“But now, once more our numbers have begun to dwindle faster than we can be born. Rakia, burning our homes down with those damnable magic swords—turning the blessings of the Spirits against us. Royalty fleeing her forest to put herself headfirst into danger, encouraging so many of our own to do the same without regard for how their spirits would be broken if she perished from her rebellious phase. Worse, more of our numbers sought to emulate her and died before they even made it to their first century and passed on our bloodline.”
She slammed the butt of her staff into the ground. “You, our future?” You aren’t even a quarter of her age and yet you also willingly dive into that Abyss so often and take such foolish risks as attempting to obtain our Magic without the full understanding. How long before death claims you too? Then who will be our future? The next whelp she manages to keep alive for a few years?”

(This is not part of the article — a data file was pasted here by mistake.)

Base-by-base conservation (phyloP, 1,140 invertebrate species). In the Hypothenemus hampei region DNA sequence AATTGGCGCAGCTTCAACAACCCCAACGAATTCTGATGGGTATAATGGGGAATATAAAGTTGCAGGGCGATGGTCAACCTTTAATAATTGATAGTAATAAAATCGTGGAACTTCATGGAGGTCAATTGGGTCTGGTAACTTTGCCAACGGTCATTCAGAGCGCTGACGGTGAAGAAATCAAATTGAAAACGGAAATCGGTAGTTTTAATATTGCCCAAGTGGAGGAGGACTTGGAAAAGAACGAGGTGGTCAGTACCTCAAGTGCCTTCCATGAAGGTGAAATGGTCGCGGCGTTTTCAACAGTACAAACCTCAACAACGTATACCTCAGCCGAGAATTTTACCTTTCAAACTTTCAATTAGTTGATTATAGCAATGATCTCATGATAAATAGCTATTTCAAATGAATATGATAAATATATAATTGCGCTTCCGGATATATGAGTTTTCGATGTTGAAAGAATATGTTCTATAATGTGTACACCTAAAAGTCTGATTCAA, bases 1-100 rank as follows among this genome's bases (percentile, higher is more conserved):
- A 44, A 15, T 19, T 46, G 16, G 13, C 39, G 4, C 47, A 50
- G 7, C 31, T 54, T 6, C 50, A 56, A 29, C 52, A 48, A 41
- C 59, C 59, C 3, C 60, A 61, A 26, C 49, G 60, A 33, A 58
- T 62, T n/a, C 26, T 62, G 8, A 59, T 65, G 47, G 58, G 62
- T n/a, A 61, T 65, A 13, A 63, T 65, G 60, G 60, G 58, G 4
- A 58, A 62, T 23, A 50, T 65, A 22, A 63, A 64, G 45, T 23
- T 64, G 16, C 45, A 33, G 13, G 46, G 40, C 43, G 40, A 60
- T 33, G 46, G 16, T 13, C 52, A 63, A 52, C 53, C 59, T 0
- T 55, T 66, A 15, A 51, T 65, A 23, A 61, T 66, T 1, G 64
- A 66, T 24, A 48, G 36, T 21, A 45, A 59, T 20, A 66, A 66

The expression of anger startled the Half-Elf. But only for a moment. Because she recognized the source of that anger in how she had been with her brother and his foolishness. That chastisement of one’s action for endangering herself. “…I understand now, Lady Lilo.”
“What are you on about?” demanded the Elder Elf.
Lefiya found it in herself to smile softly. “Your anger for Lady Riveria is because you grieve for all those Elves who have died before their time. Those who die before they can bear witness to our traditions and inherit the knowledge of our ancestors. Even those like myself are no exception, are they?”
“Half-Man. Half-Elf. Those things do not matter to the Spirits and so they do not matter to me,” the Elder Elf said. “What does matter is that you are an Elven child—a stupid child playing with things they do not comprehend and risking their lives needlessly, but an Elven child all the same that at least speaks the eld tongue when some of the whelps I call kin do not.”